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Our 9 Favorite Feature Stories This Week: Dirty Cops, Michael Brown Sr., And A Whole Lot Of Elvis

This week for BuzzFeed News, Elise Jordan goes back to her hometown Mississippi to visit the world's most notorious Elvis shrine. Read that and these other great stories from BuzzFeed and around the web.

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1. The Last Days Of Graceland Too — BuzzFeed News

Photograph by Tim Soter

Paul MacLeod's Graceland Too — a house-turned-shrine to the King of Rock 'n Roll — ushered in decades of tourism to the small town of Holly Springs, MS and made its eccentric owner a local celebrity. But when MacLeod shot his handyman dead at the property and died himself two days later, Graceland Too came to symbolize more than an innocuous hobby. Read it at BuzzFeed News.

2. America's Dirtiest Cops: Cash, Cocaine and Corruption on the Texas BorderRolling Stone

Illustration by John Ritter, Image of Alexis Espinoza in illustration by Gabe Hernandez/“The Monitor” / AP Images

An unbelievable romp of a story by Josh Eells on the rise and downfall of the Panama Unit, an elite anti-narcotics border task force — led by the son of a sheriff — that took bribes from some drug dealers and used police resources to rob others. "They were running around like that movie Training Day." Read it at Rolling Stone.

3. Michael Brown Sr. and the Agony of the Black Father in AmericaEsquire

Photograph by Barrett Emke for Esquire

John H. Richardson spends a heartbreaking, yet hopeful, Thanksgiving with the Brown family, as Mike Brown, Sr. reflects on his son, goes to church, and grapples with his new life in the public eye. "At one point, he lowers his head and hides his face under his hat brim. When he lifts his head again, his face looks exhausted and stoic and agonized, like a man determined not to cry out under torture." Read it at Esquire.

4. Construction Work is Getting More Deadly, but Only for Latinos — BuzzFeed News

Staten Island Advance / SILive / Via silive.com

While construction work has gotten safer for every other group over the past decade, the deaths of Latino workers has been on the rise. David Noriega reports on the startling trend. Read it at BuzzFeed News.

5. The Town Without Wi-FiWashingtonian

Photograph by Joshua Cogan for Washingtonian

Green Bank, West Virginia is a town where residents are banned from using technology most of us can't imagine living without: wi-fi, cell phones, Bluetooth. It's become a haven for people who believe their medical problems stem from electromagnetism but, as Michael J. Gaynor explores, not all the locals are happy about it. Read it at Washingtonian.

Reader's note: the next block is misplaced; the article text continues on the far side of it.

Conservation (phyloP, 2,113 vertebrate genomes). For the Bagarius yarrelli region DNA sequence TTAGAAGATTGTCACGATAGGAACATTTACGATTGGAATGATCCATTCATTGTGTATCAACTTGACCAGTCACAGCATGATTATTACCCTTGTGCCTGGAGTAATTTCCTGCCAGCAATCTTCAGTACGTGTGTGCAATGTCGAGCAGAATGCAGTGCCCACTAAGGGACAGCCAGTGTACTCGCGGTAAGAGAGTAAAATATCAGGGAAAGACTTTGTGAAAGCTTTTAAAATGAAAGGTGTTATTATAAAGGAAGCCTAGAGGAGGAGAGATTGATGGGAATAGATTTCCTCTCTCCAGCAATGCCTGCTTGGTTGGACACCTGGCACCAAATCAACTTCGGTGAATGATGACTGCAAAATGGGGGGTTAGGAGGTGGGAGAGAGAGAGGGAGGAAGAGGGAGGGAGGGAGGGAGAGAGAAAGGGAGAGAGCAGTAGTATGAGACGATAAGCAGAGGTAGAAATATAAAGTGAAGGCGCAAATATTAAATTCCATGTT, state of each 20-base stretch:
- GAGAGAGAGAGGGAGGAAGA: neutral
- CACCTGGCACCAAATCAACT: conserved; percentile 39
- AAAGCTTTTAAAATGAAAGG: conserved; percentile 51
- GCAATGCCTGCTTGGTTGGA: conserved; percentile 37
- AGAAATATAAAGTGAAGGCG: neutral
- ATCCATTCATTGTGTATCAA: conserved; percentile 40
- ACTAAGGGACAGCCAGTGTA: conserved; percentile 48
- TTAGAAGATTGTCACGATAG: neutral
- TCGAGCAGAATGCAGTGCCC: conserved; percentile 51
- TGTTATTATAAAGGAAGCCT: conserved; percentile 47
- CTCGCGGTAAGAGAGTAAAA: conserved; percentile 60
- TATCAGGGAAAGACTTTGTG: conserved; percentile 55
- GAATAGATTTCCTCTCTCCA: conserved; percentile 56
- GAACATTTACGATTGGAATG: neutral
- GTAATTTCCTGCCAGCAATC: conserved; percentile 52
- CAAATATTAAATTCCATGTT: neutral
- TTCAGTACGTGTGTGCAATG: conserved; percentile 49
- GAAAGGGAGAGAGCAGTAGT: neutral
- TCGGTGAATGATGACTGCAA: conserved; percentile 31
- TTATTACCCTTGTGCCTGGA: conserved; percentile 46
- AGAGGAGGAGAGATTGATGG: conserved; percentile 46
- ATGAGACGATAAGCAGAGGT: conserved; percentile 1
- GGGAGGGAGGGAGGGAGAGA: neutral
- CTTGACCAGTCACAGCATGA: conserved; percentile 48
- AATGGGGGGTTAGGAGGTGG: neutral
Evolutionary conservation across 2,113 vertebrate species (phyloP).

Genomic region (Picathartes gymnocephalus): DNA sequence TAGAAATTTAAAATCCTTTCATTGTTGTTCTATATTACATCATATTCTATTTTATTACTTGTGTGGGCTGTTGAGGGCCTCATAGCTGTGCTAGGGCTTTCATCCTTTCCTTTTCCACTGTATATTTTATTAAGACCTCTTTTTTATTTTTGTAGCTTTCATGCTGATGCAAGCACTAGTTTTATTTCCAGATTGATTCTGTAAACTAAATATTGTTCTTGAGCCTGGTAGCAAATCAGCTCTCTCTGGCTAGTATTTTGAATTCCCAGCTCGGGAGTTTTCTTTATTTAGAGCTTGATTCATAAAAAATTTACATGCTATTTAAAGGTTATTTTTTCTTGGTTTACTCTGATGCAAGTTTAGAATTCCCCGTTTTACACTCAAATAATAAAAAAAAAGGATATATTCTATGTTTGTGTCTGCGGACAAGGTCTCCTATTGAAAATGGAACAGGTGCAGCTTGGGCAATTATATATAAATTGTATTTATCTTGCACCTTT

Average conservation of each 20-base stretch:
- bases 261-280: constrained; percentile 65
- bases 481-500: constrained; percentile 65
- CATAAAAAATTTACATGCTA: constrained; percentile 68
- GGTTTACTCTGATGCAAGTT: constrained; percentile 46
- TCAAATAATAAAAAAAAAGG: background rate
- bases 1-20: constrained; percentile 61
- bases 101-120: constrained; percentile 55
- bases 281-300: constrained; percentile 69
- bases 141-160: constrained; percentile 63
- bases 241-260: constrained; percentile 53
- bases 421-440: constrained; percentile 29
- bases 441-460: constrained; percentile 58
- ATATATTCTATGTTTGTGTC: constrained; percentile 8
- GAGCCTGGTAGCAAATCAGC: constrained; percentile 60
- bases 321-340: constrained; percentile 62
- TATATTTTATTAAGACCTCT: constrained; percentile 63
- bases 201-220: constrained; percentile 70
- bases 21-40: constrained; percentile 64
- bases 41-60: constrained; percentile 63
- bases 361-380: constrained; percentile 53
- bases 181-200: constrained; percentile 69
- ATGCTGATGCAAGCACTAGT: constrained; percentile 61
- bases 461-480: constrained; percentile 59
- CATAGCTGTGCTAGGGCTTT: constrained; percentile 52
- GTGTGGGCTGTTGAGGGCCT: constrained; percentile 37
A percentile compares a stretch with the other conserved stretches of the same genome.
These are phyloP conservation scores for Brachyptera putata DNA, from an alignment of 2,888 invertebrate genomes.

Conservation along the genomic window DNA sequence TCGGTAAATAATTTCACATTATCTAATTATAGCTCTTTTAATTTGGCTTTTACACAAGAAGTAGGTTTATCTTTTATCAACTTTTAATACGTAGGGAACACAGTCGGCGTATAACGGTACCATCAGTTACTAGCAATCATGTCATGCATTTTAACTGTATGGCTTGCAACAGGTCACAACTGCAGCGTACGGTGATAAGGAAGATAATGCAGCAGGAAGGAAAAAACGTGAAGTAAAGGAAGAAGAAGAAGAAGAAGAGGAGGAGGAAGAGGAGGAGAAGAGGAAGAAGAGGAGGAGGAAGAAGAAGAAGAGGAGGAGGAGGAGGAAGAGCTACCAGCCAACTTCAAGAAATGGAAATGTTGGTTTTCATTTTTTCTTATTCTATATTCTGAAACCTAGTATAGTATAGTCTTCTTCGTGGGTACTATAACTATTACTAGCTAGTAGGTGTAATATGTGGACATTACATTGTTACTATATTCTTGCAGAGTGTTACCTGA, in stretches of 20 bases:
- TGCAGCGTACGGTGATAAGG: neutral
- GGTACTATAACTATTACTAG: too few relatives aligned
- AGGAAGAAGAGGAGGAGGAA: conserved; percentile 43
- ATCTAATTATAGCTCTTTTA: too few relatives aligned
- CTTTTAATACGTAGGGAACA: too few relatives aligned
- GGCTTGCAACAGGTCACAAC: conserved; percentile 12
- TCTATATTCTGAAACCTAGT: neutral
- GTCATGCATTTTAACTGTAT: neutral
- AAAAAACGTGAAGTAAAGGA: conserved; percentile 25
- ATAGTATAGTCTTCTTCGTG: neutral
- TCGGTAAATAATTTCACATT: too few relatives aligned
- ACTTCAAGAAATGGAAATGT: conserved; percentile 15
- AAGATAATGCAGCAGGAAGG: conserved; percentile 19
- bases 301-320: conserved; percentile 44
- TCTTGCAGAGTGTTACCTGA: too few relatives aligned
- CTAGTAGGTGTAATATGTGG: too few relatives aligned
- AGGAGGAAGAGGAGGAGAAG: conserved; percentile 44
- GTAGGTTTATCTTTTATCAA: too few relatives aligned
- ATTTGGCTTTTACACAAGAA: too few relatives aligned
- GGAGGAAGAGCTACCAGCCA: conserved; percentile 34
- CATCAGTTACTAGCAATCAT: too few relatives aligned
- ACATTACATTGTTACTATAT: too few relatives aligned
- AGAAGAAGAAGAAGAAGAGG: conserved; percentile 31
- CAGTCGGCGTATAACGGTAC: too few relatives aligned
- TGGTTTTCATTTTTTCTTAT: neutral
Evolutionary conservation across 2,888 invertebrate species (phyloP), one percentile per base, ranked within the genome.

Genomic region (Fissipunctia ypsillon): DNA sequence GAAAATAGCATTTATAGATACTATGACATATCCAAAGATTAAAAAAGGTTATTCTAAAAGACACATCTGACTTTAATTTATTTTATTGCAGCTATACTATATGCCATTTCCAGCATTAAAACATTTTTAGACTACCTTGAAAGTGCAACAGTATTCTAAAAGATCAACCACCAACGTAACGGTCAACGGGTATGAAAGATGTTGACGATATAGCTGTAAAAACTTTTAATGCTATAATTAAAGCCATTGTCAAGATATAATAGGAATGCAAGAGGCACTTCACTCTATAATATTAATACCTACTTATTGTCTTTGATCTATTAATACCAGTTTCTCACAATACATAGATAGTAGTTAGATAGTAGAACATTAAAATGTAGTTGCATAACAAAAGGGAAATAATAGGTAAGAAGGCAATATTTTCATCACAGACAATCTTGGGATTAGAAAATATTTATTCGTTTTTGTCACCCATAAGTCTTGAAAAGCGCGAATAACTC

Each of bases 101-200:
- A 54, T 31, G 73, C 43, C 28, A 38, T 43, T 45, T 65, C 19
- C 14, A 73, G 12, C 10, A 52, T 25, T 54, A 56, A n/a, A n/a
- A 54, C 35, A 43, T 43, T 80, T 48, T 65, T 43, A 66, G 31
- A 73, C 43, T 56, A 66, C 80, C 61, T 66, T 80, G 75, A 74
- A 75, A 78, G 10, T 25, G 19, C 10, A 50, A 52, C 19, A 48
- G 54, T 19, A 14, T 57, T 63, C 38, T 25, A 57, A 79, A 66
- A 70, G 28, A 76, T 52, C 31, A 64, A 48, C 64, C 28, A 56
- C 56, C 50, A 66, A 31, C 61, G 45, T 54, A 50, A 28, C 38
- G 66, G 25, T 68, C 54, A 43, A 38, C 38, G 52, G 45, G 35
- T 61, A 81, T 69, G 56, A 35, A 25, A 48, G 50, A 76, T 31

6. Chris Harrison: The Reigning King of #BachelorNationGQ

PHotograph by Art Streiber for GQ

Taffy Brodesser-Akner hangs out with Chris Harrison, the charming host of The Bachelor, as he navigates having recently become a bachelor himself. "It is hard to believe that a man whose job is to be a human seismometer of romantic chemistry can be so oblivious, but maybe it's the sort of thing where the cobbler's children have no shoes, or doctors can't operate on themselves." Read it at GQ.

7. The Rise of the Black British Actor in America — BuzzFeed News

Atsushi Nishijima/Paramount Pictures

Lacking opportunities in the UK, many black British actors, such as Selma's David Oleyowo, have recently found success in the states, writes Kelley Carter. "There’s a black British Actor Renaissance of sorts occurring, largely because black Brits aren’t finding the type of work in the United Kingdom that allows them to explore the depth they’re seeking from their roles." Read it at BuzzFeed News.

8. Food Fight: Dallas Chefs Take on the Morning NewsD Magazine

Photograph by Kevin Marple for D Magazine

Zac Crain dives into the embittered battle that has been publicly stewing for the past year between a top Dallas food critic and the city's best chefs. “It was like watching Frankenstein and seeing the townspeople head up to the professor’s operating room with pitchforks and torches." Read it at D Magazine.

9. The Talking CureThe New Yorker

Illustration by Leo Espinosa for the New Yorker

Margaret Talbot visits Providence, Rhode Island, where the mayor has secured millions for an innovative program aimed at closing the "word gap," the disparity in words learned by poorer children compared to their wealthier counterparts. The program is just one complex example of national efforts to tackle educational reform. Read it at The New Yorker.

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